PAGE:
What makes a truly great film? Is it a superlative stylist behind the camera? Maybe a top shelf screenplay? Or is it the skill with which the performers in front of the camera invite the viewer into the narrative? Well, when dealing with the likes of Catherine Deneuve, it’s hard for a viewer to find anything other than utter captivation in each and every line reading, no matter the source material.
Just take a look at the iconic French actress’ latest film, The Midwife. From writer/director Martin Provost, The Midwife finds Deneuve taking a supporting role in the story of Claire (Catherine Frot), a midwife and single mother on the verge of a truly life changing moment. As her son makes his way through college, Claire is facing a changing job landscape at her birthing clinic and the large hospital looking to steal her away as well as a woman from her past looking to make amends. That woman is Beatrice (Deneuve), a mistress to Claire’s late father, and while they seem entirely at odds in the most classic way, Beatrice’s free-spirited approach to life and Claire’s clear-eyed realist outlook begin to rub off on one another.
At once almost unwatchably stuffy, The Midwife is also a quietly nuanced look at grief and loneliness, a film that takes a towering performance from Deneuve and use it to its advantage. See, The Midwife is utterly unremarkable. Provost’s screenplay hits all the cliched beats one would expect from this type of motion picture, and his direction is little more than “workmanlike.” The photography is quite great, with some of the outdoor sequences (particularly one that finds the camera soaked in green foliage) bringing real life to the proceedings, and yet use of space and the characters relationship to it isn’t quite as exciting. There are a series of birthing sequences that are utterly captivating in their quiet realism, and while the film doesn’t break from the mold with which it was crafted in, a sensitivity can be felt throughout the film that’s quite rare.
However, what’s even more rare is a performance like the one Catherine Deneueve gives. On the surface sounding like the type of muscular role that allows actors to swing for the fences, Denueve embraces the prototypical “aged free spirit,” instead offering up something much more lived in. Embracing the slyly melodramatic quality of the picture, her performance is only a pinch heightened, not so much Sirkian as it is something a pinch closer to reality. The character arc isn’t quite groundbreaking, yet there’s a vulnerability to the performance and subsequently the character that turns this supporting performance into the real emotional crux of the picture. That being said, lead performer Frot is also quite great. A pinch more like the Sirkian leads of the director’s best melodramas, Claire’s arc is also one that’s rooted heavily in the narrative tropes on which it draws, but never falls victim to them. There’s a truth that permeates her turn, a lived in quality that only makes the turns her character makes all the more potent. Be it romantic or career-based, change is on the docket here, and there’s a real vitality to the story’s flow that comes squarely from the two actresses at the forefront.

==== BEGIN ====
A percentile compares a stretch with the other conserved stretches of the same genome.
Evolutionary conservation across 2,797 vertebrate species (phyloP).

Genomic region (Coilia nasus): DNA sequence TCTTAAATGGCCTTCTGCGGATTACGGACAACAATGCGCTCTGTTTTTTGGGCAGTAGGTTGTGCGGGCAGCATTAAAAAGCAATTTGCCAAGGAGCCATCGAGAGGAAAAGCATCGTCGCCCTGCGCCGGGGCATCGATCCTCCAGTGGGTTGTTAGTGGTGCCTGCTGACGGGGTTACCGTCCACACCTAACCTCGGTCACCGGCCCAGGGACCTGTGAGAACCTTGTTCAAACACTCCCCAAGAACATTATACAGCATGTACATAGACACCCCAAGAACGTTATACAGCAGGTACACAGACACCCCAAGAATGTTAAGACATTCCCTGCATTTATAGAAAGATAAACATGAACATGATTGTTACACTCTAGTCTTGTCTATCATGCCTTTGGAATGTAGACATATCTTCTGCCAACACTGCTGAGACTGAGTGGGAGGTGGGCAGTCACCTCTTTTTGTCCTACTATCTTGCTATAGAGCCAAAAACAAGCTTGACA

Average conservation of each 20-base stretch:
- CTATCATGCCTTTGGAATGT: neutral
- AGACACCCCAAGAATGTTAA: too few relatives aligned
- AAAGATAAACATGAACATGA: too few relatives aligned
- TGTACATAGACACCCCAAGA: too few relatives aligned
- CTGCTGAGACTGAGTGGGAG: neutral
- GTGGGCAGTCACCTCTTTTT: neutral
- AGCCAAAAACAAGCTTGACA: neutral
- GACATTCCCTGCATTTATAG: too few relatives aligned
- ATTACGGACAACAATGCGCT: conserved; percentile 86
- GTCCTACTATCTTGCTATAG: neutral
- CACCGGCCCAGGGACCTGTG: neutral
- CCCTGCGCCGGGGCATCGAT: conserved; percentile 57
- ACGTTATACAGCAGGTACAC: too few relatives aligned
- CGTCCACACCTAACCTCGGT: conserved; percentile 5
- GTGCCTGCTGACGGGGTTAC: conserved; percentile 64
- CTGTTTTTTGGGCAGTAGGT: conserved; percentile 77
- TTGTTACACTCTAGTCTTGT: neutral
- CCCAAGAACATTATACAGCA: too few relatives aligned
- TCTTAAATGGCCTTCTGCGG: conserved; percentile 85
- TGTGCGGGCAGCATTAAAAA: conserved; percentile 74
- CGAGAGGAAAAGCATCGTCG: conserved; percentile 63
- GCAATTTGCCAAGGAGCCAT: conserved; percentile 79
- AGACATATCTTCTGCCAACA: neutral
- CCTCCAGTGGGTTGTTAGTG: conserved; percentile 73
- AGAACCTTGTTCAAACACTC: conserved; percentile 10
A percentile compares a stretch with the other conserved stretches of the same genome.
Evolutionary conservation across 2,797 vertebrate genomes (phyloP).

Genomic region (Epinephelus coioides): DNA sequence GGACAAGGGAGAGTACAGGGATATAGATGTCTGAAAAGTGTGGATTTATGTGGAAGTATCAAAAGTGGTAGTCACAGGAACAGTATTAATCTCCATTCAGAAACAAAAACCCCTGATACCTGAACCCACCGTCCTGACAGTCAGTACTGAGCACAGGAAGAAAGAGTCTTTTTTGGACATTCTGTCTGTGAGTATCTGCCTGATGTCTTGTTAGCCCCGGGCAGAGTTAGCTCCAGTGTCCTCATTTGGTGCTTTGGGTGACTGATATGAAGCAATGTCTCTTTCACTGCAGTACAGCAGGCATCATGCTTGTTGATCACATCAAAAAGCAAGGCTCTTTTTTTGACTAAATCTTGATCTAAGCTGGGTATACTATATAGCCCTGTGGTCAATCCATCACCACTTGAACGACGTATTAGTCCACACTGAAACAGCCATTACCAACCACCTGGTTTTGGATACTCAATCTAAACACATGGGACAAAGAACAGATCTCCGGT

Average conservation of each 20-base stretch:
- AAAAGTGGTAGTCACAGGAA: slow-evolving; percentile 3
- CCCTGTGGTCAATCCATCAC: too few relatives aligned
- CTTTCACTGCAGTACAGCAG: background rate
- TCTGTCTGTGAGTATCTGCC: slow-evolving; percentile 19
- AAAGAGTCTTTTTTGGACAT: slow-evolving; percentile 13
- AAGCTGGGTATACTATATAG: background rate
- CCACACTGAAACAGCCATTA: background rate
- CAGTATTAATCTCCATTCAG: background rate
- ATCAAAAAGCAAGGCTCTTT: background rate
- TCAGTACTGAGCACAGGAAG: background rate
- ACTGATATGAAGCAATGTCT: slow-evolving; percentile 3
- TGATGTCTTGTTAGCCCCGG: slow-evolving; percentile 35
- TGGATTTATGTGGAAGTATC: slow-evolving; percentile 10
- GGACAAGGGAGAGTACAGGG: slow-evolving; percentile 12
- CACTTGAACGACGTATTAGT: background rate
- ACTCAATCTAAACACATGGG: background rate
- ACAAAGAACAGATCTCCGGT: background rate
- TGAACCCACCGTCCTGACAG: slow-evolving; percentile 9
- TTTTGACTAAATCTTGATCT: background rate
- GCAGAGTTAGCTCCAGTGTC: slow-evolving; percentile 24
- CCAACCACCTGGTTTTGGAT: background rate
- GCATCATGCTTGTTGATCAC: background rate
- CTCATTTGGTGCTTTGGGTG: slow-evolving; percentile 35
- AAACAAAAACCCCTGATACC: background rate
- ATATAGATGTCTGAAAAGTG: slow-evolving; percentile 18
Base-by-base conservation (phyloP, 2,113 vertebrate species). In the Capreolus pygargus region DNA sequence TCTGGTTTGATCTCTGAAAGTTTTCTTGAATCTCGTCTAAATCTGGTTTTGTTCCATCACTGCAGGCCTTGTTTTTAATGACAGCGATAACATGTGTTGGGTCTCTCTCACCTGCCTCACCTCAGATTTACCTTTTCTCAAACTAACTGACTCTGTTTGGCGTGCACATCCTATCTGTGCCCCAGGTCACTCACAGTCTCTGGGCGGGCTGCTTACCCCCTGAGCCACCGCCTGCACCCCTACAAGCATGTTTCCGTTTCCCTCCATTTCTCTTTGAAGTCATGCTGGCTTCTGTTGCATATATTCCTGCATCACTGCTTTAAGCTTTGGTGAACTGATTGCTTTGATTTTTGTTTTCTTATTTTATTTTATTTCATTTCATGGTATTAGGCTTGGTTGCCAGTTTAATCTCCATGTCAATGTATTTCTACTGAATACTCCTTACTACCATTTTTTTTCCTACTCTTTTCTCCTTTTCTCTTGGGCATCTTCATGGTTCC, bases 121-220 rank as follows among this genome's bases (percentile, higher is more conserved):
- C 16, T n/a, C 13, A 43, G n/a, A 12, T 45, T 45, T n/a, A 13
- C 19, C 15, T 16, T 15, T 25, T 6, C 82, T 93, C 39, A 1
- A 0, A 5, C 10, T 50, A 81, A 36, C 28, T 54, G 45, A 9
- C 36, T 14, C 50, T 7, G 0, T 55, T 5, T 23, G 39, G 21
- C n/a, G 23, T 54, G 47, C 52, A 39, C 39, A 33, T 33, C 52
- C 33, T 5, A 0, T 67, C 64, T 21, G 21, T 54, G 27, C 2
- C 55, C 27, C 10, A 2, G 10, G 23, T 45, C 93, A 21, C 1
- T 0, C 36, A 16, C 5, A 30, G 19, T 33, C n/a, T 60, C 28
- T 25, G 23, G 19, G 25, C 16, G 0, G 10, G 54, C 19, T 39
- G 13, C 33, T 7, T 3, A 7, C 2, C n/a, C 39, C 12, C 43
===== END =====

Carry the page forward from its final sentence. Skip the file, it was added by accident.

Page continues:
Despite being found routinely in conversations about all-time great actresses, Catherine Deneuve is one rarely seen as of late here stateside. However, as seen with any number of her award-nominated performances, there are few actresses more exciting to see on screen than the French icon. One of the truly great performers of her time, Catherine Deneuve helps turn The Midwife into a must see picture instead of simply a light and thin melodrama.